Has anyone ever put anything into orbit with a single stage? I know
we've managed SSTS, Single Stage To Space, but I don't think we've
managed SSTO.


Would you count the 1958 SCORE (Signal Communications Orbit
Relay Equipment), allowing that the Atlas B didn't shed a *whole*
stage on its ascent?

--
Joseph Nebus
------------------------------------------------------------------------------
Can we argue the definition of 'stage' until all comprehension
is lost and only nitpicking remains?
  #37  
Old March 7th 07, 05:16 AM posted to sci.space.history,sci.space.policy,sci.space.station,sci.space.shuttle
Henry Spencer
external usenet poster
 
Posts: 2,170
Default The 100/10/1 Rule.

In article ,
Joseph Nebus wrote:
Has anyone ever put anything into orbit with a single stage? ...


Would you count the 1958 SCORE (Signal Communications Orbit
Relay Equipment), allowing that the Atlas B didn't shed a *whole*
stage on its ascent?


Alas, realistically, the classical Atlas -- which launched the orbital
Mercury flights and several other things, in addition to SCORE -- has to
be deemed a two-stage vehicle for this purpose.

It didn't drop a whole stage, no, but it dropped most of the heavy parts
of one. (And some parts of the "upper stage", too -- notably, the entire
tank-pressurization system departed with the booster engines! The gas
left in the mostly-empty tanks was sufficient to keep them pressurized
thereafter, aided by hydrostatic head from high acceleration.)
--
spsystems.net is temporarily off the air; | Henry Spencer
mail to henry at zoo.utoronto.ca instead. |
  #38  
Old March 7th 07, 05:20 AM posted to sci.space.history,sci.space.policy,sci.space.station,sci.space.shuttle
Henry Spencer
external usenet poster
 
Posts: 2,170
Default The 100/10/1 Rule.

In article ,
Pat Flannery wrote:
Addendum: And there have been several rediscoveries of the fact that if
you put six or seven SSMEs underneath an ET, even with generous allowances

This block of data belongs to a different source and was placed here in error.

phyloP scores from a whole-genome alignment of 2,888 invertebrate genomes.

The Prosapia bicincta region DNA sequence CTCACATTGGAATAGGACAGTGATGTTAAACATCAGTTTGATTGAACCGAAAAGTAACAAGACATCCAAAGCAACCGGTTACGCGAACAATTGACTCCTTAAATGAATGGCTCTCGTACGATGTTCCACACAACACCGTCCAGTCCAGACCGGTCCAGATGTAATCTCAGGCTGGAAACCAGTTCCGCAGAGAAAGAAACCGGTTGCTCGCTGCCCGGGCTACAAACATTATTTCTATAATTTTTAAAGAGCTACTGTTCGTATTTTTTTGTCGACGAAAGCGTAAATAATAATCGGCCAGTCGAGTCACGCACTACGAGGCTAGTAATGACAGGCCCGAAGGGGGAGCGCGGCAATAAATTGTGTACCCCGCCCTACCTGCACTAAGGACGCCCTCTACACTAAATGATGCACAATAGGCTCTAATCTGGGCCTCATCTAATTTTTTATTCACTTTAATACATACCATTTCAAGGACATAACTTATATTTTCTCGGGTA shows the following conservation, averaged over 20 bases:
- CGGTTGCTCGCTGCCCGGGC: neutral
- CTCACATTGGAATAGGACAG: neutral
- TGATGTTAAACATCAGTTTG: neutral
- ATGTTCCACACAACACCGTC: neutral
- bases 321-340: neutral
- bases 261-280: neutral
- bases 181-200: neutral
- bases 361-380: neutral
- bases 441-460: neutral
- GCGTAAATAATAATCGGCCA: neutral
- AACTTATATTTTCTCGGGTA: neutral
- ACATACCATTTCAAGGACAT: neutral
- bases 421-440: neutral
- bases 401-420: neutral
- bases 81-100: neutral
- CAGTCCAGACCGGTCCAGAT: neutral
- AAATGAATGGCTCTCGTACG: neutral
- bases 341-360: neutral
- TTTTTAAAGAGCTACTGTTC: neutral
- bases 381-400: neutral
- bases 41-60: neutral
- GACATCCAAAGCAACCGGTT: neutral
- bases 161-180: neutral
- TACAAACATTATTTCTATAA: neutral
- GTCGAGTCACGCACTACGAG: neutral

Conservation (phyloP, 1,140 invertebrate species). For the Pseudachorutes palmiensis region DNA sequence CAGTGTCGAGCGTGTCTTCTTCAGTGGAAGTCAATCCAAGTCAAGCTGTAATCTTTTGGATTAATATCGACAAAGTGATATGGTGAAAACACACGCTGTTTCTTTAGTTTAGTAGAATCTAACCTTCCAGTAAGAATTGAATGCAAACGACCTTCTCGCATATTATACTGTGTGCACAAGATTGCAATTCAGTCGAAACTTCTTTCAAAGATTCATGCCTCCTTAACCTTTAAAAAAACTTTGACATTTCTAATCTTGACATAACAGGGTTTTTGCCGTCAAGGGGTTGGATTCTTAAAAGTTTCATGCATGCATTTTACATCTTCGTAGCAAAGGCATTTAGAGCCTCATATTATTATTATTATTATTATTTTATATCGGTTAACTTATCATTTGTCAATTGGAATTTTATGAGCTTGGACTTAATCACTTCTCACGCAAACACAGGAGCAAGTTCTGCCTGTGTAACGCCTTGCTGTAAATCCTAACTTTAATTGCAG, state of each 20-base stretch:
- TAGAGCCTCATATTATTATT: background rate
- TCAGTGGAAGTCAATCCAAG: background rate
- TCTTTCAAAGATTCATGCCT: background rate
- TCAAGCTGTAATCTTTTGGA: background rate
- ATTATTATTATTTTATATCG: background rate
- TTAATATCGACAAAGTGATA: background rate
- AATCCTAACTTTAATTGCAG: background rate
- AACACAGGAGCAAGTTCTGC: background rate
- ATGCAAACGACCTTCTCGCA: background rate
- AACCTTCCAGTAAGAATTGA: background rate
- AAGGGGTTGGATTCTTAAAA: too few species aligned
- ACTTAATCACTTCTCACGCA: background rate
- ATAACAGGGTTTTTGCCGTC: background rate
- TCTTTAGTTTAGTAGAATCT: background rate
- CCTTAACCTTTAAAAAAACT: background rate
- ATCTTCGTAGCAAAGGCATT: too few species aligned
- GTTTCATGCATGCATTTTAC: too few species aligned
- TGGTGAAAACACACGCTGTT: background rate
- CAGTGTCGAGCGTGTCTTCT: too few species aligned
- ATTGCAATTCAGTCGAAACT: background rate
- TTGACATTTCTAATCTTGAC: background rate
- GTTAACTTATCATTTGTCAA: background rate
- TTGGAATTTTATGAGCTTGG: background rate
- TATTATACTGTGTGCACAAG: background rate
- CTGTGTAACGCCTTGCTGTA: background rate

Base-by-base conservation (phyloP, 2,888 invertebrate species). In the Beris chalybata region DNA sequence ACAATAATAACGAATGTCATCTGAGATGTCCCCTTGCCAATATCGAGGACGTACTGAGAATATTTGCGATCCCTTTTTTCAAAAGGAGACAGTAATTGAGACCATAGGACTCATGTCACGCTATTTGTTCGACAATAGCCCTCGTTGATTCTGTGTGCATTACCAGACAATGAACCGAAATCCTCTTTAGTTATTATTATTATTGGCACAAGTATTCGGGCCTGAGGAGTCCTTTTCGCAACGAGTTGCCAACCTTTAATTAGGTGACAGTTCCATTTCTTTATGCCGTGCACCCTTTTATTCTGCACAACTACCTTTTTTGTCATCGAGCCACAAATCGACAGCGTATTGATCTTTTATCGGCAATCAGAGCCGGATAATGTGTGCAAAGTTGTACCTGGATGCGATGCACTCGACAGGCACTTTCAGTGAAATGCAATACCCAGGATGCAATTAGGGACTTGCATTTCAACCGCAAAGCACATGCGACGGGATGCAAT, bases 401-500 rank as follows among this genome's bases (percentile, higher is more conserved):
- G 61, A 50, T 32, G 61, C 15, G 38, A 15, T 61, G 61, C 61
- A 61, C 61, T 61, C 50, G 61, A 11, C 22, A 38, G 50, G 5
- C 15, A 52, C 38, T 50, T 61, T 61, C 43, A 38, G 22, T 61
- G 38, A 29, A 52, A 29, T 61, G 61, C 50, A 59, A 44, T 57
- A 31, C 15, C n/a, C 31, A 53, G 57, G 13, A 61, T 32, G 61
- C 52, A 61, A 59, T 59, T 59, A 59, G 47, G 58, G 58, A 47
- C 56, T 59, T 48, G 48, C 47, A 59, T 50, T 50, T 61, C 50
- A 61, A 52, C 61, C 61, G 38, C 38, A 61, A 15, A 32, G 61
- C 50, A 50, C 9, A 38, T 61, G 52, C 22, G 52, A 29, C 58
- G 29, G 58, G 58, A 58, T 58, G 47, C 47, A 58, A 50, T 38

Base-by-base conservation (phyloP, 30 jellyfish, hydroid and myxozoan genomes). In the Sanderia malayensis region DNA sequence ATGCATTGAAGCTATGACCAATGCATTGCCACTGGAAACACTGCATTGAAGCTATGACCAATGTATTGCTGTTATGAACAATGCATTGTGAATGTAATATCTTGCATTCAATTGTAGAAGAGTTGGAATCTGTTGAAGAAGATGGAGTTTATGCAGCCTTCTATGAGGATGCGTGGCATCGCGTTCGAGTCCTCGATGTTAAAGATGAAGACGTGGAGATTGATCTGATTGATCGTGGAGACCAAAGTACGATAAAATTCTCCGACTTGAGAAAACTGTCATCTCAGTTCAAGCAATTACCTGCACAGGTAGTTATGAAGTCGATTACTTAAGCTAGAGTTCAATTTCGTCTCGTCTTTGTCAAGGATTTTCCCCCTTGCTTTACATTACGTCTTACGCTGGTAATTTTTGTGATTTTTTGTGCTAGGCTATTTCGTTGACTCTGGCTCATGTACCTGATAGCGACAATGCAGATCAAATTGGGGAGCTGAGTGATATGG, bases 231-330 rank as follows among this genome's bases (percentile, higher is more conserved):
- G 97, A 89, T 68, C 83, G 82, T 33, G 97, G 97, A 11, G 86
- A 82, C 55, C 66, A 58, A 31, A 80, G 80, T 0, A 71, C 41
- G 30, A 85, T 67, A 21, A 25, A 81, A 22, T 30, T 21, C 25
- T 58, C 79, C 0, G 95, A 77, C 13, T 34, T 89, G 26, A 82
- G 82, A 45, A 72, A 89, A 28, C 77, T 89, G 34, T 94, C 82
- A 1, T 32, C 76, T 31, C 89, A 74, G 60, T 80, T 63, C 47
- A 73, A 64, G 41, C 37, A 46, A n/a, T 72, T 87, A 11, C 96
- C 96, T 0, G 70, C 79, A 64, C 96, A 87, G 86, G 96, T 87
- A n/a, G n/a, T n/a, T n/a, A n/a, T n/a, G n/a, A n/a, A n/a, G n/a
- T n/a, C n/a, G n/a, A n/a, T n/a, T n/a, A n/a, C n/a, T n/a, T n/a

for things like thrust structure, it makes orbit with about the same
payload as the shuttle.


What about RS-68s?


Haven't done the analysis, but my gut feeling is, not so good -- this is
one place where the RS-68's lower performance really does hurt.
--
spsystems.net is temporarily off the air; | Henry Spencer
mail to henry at zoo.utoronto.ca instead. |
  #39  
Old March 8th 07, 01:06 AM posted to sci.space.history,sci.space.policy,sci.space.station,sci.space.shuttle
Pat Flannery
external usenet poster
 
Posts: 18,466
Default The 100/10/1 Rule.



kT wrote:

I noticed that cool geocities site you posted immediately went over
bandwidth. How long do I have to wait for that to come back online?


I'm not sure which one you are referring to, but I think it's a daily
thing, isn't it?
Or is it monthly?
Rusty Barton's ICBM websites used to have that problem a lot, because
they were so well done.

Pat

  #40  
Old March 8th 07, 04:03 AM posted to sci.space.history,sci.space.policy,sci.space.station,sci.space.shuttle
Danny Deger
external usenet poster
 
Posts: 530
Default The 100/10/1 Rule.


"Reunite Gondwanaland (Mary Shafer)" wrote in
message ...
On Sun, 04 Mar 2007 20:46:23 -0600, kT wrote:

However, one can argue that the expendable SSTO approach puts almost an
order of magnitude more mass into orbit, which is what I am suggesting.


Has anyone ever put anything into orbit with a single stage? I know
we've managed SSTS, Single Stage To Space, but I don't think we've
managed SSTO.


I don't think so. SSTO requires engines for efficent than we have and
requires fuel tanks lighter than we have. Both of these technologies need
to be developed to make a SSTO space craft. NASA tried to develop these
technologies a few year ago and failed in both. I don't know if there is
even a concept out there to make SSTO possible.

Danny Deger


Mary "Haven't thought about this for years"
--
Mary Shafer Retired aerospace research engineer
We didn't just do weird stuff at Dryden, we wrote reports about it.
or
Visit my new blog at
http://thedigitalknitter.blogspot.com/



 




Thread Tools
Display Modes

Posting Rules
You may not post new threads
You may not post replies
You may not post attachments
You may not edit your posts

vB code is On
Smilies are On
[IMG] code is On
HTML code is Off
Forum Jump

Similar Threads
Thread Thread Starter Forum Replies Last Post
The 100/10/1 Rule. kT Space Shuttle 156 March 28th 07 03:25 AM
Going Forth to Rule the World Warhol Misc 0 May 22nd 06 05:19 PM
Is this like some kind of rule? Rich Amateur Astronomy 7 January 16th 06 12:59 PM
Republicans Rule Mark Misc 5 May 28th 04 12:56 PM
Does Religion Rule ? G=EMC^2 Glazier Misc 2 March 4th 04 11:34 AM


All times are GMT +1. The time now is 05:18 AM.


Powered by vBulletin® Version 3.6.4
Copyright ©2000 - 2020, Jelsoft Enterprises Ltd.
Copyright ©2004-2020 SpaceBanter.com.
The comments are property of their posters.